A lot has been questioned about the security of Apple's iCloud service over the last 48 hours, following the accusation that a number of celebrities have had naked photos of themselves leaked onto the internet, but after an investigation from Apple, the Californian company has confirmed that the breach was likely down to poor password management rather than a security hole. Still, how can you make sure your account is more secure than it is right now?

One such way is to enable two-step verification for your Apple ID. That means, even if someone works out your password, they would need another "trusted" device to get into your account.

Put simply, two-step verification is an additional security feature for your Apple ID that's designed to prevent anyone from accessing or using your account, even if they know your password.

How to step up two-step verification for Apple ID

Setting up two-step verification is incredibly easy and will take only a couple of minutes. Before you start to worry that it will lead to endless faff and hassle using your device afterward, don't. It doesn't. But there are a couple of things you need to be aware of.

The only way you will realise you have two-step verification enabled is when you sign in to manage your Apple ID account, when you make an iTunes, App Store, or iBookstore purchase from a new device, or if you are seeking support from the company.

Buying apps, movies, and music on a daily basis remains the same and if you own an iPhone 5S and can still be done with the press of your finger on your TouchID for example.

To set up two-step verification do the following:

1. Go to appleid.apple.com
2. Click on the blue "Manage your Apple ID" button.
3. Sign in and then select Password and Security
4. Under Two-Step Verification, select Get Started, and follow the onscreen instructions.

The onscreen instructions will guide you through the process, which is effectively about registering one or more trusted devices to your account. That trusted device doesn't need to be an Apple device, but it will need to be able to receive text messages.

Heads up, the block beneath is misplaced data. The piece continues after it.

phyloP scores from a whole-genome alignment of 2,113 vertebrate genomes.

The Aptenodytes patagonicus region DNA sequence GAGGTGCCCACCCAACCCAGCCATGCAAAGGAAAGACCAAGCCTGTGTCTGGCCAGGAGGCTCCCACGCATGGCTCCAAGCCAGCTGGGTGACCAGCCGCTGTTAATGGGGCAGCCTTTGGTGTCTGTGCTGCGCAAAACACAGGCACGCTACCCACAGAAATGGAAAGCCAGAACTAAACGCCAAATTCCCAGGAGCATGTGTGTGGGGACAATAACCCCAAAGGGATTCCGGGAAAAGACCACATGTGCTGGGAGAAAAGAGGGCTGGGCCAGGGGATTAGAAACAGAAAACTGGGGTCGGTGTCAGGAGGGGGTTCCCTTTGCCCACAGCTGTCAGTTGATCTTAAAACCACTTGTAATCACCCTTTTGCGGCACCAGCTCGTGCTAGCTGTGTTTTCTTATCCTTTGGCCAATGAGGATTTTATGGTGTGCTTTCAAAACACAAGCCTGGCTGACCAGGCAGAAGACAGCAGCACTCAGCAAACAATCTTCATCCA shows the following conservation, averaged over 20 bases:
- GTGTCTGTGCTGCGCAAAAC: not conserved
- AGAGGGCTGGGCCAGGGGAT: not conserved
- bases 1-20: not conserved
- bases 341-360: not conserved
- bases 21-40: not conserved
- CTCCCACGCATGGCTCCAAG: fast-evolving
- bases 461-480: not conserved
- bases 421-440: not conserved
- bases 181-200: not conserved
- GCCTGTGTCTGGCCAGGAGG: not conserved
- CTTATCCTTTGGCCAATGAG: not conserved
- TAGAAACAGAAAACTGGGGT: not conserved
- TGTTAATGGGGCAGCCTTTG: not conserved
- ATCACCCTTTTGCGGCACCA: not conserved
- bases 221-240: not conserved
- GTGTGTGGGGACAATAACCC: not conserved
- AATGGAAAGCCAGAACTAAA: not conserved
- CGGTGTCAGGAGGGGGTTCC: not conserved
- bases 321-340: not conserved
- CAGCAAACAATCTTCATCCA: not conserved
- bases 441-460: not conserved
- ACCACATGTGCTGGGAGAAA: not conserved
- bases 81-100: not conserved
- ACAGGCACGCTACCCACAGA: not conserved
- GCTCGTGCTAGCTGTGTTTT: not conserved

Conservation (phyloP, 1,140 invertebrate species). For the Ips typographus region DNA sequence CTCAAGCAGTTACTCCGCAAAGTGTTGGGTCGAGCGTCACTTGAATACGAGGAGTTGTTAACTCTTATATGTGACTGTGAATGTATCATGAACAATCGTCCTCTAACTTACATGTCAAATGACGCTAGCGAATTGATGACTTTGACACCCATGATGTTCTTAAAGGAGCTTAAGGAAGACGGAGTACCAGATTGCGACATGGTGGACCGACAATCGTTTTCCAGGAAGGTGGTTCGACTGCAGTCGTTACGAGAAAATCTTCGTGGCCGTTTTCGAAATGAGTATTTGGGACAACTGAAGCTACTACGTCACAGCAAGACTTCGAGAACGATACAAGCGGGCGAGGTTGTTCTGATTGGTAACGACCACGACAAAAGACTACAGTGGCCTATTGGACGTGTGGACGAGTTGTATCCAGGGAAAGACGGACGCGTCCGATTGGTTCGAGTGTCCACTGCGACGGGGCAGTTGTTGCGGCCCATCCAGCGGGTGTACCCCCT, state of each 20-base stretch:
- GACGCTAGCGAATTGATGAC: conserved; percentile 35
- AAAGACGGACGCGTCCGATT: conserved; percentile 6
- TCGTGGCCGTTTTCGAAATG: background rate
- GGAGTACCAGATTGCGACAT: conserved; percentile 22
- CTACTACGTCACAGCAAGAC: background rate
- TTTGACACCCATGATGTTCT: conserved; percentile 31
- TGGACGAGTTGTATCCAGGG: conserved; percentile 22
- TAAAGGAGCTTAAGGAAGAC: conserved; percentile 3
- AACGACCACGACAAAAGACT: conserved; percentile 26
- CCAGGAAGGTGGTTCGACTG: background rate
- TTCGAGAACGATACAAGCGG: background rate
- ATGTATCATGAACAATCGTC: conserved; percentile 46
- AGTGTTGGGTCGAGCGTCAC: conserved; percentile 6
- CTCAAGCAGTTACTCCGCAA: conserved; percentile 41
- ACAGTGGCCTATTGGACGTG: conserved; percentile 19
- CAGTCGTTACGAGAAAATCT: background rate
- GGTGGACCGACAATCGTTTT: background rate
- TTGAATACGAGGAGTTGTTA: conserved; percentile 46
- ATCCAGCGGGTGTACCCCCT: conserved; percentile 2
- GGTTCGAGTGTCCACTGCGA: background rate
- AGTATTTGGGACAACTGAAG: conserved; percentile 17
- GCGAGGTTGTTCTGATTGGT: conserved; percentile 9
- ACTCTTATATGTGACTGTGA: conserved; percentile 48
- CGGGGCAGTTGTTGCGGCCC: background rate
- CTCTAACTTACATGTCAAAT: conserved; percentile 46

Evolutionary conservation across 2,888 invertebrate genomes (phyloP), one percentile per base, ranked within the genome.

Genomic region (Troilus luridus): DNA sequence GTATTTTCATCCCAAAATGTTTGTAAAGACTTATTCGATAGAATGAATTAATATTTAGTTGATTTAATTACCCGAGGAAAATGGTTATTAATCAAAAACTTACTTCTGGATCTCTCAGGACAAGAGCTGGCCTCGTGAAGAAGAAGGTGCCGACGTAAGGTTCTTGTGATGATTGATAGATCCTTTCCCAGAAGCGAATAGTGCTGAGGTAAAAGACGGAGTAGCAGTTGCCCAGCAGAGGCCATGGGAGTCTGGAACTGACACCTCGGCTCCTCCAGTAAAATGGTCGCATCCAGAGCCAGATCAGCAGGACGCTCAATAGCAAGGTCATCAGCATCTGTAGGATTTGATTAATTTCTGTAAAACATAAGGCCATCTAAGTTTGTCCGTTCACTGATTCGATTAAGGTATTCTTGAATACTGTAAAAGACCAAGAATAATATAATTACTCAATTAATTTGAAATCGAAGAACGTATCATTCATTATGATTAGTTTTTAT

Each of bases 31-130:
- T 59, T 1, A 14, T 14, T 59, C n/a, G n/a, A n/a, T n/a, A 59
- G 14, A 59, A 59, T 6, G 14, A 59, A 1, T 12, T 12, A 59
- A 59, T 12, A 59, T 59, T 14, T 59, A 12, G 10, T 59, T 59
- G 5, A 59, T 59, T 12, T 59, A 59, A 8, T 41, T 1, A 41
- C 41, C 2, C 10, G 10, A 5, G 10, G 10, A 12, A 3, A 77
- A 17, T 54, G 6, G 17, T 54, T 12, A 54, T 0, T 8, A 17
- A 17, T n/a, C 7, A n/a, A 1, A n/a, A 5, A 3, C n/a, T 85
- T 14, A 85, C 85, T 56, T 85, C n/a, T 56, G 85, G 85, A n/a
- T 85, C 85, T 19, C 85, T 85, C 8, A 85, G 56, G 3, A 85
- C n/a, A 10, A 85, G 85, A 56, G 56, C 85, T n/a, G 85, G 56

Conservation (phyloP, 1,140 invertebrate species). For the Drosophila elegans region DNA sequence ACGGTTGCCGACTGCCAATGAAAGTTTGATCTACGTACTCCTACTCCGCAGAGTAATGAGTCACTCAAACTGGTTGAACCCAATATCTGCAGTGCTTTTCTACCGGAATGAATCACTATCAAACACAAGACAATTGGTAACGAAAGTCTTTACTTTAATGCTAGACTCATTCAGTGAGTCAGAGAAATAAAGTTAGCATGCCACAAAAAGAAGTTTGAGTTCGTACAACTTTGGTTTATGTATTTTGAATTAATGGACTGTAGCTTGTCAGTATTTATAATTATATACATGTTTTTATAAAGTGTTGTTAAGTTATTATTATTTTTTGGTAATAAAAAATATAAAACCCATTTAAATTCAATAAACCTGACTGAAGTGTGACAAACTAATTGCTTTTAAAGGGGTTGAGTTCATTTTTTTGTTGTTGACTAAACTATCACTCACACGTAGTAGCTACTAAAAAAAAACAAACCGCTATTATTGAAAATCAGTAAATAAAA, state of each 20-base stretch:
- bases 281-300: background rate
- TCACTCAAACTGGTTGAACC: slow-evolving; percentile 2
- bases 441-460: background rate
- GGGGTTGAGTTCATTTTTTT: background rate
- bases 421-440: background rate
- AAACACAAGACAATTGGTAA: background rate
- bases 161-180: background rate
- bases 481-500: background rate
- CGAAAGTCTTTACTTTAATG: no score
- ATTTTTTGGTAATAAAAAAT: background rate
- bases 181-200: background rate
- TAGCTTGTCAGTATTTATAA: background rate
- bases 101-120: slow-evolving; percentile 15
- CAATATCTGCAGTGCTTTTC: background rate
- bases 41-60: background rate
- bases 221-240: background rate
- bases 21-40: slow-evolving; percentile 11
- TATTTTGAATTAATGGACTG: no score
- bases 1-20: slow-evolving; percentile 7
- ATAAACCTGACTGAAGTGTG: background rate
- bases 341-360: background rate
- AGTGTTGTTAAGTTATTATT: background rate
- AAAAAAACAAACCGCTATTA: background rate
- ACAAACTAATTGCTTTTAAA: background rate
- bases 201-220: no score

Once set up any time you sign in to manage your Apple ID at My Apple ID or make an iTunes, App Store, or iBookstore purchase from a new device, you'll need to verify your identity by entering both your password and a 4-digit verification code which will appear on your other trusted device at the time.

That's perfect if someone is using another iDevice tries to access your account, as they will need your trusted device as well as your password to gain access.

Getting access via Find My Phone

If you don't want to use the SMS verification service you can opt to use a notification via the Find My iPhone feature, but this has to be turned on beforehand to work. SMS is probably easier unless you have zero network signal and only access to data.

Time delay

If you've made any major changes to your account before you opted to turn on two-step verification, you may have to wait a couple of days for the feature to be turned on your account. Don't panic. This is normal and yet another security feature put in place by Apple to make sure you are who you say you are.

Any catches?

Kind of. The only real problem you can run into is if you lose access to your trusted device or forget your password at some point in the future.

Apple offers a solution in the guise of a Recovery Key, which it recommends you print out and keep somewhere safe - not on your phone as a note though.

You can then "Use your Recovery Key to regain access to your account if you ever lose access to your trusted devices or forget your password."

Remember though: "Apple Support can't reset your password for you. To reset your password, you must have your Recovery Key and access to at least one of your trusted devices."

Our recommendation would be to print it out and store it where you keep your passports and other important documents. Or, if you are really keen, get it tattooed on your body somewhere.

Can you change your mind?

Yes. You can turn it off if you change your mind.